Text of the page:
So tonight’s mission is a Re-do (I will not let this be a real obstacle). If you know of a brand of weave that sells Super Wave in Human Hair that ships overnight contact me as soon as you’re finished reading.

I’ve had ideas of short styles… but I said that I would let it grow.  But a 2″ Fro with a Lotus cut into the side sounds dope.

Thanks for reading,  this was my hair therapy.  Have a backsliding hair story you’d like to share?  Email marellewrites@gmail.com I’ll keep you Anonymous if you’d like.

Stress= Hot Mess

This past weekend I had the pleasure of speaking with the ladies that attended Zeta Phi Beta Sorority, Inc. Pi Sigma Zeta Chapter’s  Girlz to Women Retreat. My presentation was on pampering your hair.

I gave the ladies the three pillars of my hair philosophy; Hydration, Sleep Care and Consumer Awareness.

A great time was had by all and there was a  from a lady that’s transitioning, that inspired a post.

I can’t quote it because I wasn’t able to write it down however it was essentially, why is my hair thinning in the middle (and there’s pain), even though I’m doing the things that I’ve been told are the things that will help my hair.

I took two directions with this question.

1. I had to address the pain.

Think back on the days that you had a relaxer on a regular basis. At least for me, I knew it was time for another hit of the creamy crack when my scalp started hurting. I thought it was because my hair was having withdrawals (go ahead and laugh). However, depending on your curl pattern and coarseness of the hair, the thickness of the strand past the first sprouting new growth (which still has chemical on it) may be enlarging the pore.

Now I’m going to WebMD freak you out about it. Pain is your body’s way of informing you of a process taking place, or an indication that something is wrong. If you’re experiencing pain, schedule a professional shampoo and inform your stylist of the issue. During consultation they can look to be sure that there is no broken skin, lesions, redness or swelling. If any of those are present they will advise you to seek medical attention from a dermatologist.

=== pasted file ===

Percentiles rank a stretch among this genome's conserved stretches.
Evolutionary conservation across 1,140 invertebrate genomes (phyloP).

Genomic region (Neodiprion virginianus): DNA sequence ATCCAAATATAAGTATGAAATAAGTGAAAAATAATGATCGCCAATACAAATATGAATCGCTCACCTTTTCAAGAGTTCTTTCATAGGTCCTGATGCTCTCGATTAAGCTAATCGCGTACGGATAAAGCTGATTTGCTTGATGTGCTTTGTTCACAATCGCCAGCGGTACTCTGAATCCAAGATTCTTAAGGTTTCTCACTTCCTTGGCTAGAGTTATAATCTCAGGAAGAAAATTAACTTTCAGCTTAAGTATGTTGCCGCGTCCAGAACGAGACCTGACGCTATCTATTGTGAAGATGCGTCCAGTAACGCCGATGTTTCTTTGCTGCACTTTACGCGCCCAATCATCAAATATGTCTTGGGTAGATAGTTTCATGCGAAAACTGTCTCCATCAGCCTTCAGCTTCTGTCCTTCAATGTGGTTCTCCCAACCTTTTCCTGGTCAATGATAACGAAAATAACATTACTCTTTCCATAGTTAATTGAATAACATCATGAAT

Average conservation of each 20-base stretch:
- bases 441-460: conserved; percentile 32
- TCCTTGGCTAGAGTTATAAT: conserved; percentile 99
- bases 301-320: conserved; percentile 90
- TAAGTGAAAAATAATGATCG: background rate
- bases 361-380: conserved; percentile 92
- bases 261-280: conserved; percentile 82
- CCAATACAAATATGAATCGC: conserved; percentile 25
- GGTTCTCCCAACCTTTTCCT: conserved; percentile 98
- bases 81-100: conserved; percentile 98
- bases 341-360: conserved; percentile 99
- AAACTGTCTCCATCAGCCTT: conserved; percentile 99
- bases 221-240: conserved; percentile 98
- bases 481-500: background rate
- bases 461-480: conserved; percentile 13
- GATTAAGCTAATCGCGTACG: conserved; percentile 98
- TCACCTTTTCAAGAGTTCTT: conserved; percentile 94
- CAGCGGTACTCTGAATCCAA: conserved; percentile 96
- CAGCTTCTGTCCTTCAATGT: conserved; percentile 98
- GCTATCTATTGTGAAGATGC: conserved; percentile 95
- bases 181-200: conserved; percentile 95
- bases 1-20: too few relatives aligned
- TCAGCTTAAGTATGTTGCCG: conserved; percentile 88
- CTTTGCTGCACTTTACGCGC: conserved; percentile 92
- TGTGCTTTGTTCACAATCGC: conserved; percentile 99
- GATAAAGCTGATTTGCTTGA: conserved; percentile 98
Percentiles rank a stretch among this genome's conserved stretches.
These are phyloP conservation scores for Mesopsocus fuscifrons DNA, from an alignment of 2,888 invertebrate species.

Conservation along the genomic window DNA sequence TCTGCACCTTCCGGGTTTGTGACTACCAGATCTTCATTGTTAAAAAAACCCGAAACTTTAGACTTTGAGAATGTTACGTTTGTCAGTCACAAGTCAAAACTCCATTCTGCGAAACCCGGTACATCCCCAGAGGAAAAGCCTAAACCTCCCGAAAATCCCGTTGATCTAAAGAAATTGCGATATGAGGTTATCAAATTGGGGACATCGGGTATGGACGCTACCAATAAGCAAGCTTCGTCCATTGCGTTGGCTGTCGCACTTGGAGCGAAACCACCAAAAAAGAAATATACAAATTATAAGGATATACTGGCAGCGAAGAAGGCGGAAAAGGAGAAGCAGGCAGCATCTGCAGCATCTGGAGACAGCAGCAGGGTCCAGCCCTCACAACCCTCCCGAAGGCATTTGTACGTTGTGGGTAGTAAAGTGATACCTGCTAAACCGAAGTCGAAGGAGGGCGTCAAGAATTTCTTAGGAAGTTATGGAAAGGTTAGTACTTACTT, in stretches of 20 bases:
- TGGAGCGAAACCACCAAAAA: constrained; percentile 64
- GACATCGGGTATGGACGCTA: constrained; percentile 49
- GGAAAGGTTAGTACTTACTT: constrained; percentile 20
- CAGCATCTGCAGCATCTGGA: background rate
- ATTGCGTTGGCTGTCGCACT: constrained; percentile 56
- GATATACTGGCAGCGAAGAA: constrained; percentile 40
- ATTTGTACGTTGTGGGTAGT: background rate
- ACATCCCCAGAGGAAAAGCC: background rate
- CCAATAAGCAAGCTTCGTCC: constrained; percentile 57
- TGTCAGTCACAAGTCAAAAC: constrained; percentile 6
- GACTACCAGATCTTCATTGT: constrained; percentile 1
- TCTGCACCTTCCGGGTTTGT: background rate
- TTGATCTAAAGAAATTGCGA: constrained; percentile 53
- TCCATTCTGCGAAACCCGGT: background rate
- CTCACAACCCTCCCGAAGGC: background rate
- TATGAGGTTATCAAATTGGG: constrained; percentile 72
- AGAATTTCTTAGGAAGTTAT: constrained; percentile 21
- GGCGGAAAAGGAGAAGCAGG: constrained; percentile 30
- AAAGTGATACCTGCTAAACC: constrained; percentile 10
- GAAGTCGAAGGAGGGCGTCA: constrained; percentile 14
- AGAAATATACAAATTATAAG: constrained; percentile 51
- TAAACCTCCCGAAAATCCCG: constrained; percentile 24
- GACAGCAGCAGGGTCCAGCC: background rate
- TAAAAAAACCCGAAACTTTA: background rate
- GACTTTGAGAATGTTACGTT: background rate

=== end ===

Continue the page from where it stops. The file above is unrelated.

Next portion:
2. The thinning.

Repetition and Stress are the usual suspects. Sleeping on the same side, wearing the exact same style for long periods of time will get your hair, what people like to call “trained”. I told a story about how I used to part my hair in the same place so often that when it was time to comb out my wrap I could just shake my head and the hair would fall into place. If your hair journey is to have a full head of hair and maximize your versatility, I suggested the employment of my method I shared last week.

Stress is also the thief of hair. It can creep in and disrupt sleep patterns,  cause you to slack on your nutritional regimen which includes your water consumption. It can also internally disrupt your body’s natural rhythms and processes, slowing the signals that trigger growth. Address your issues and put as many of the to bed as possible. Your hair will thank you.

I hope I was able to help you this week. As you now know, if you need that one on one sister time, get on my Calendar on HelpOuts by Google.

LAUGH 🙂 Life is too short not to: Enjoy!

Why wait for a new post?

Now you can find out what you want when you want.

How so?
I’m proud to announce that Ooh My Hair is one of TWO Google Helpers available for live video assistance on helpouts.google.com

Helpouts are the latest addition to the Google family of helping you find the information you seek. This does not mean that I will blog less, in fact your session may inspire a post. Check out my profile and schedule a time. I’m excited and honored to have this opportunity to share the information that I’ve gathered on my journey with an even larger audience. I appreciate every single reader that has liked and followed this blog and put US (because face it we’re a family at this point) in this position.

THANKS & SEE YOU LIVE ON HELPOUTS 🙂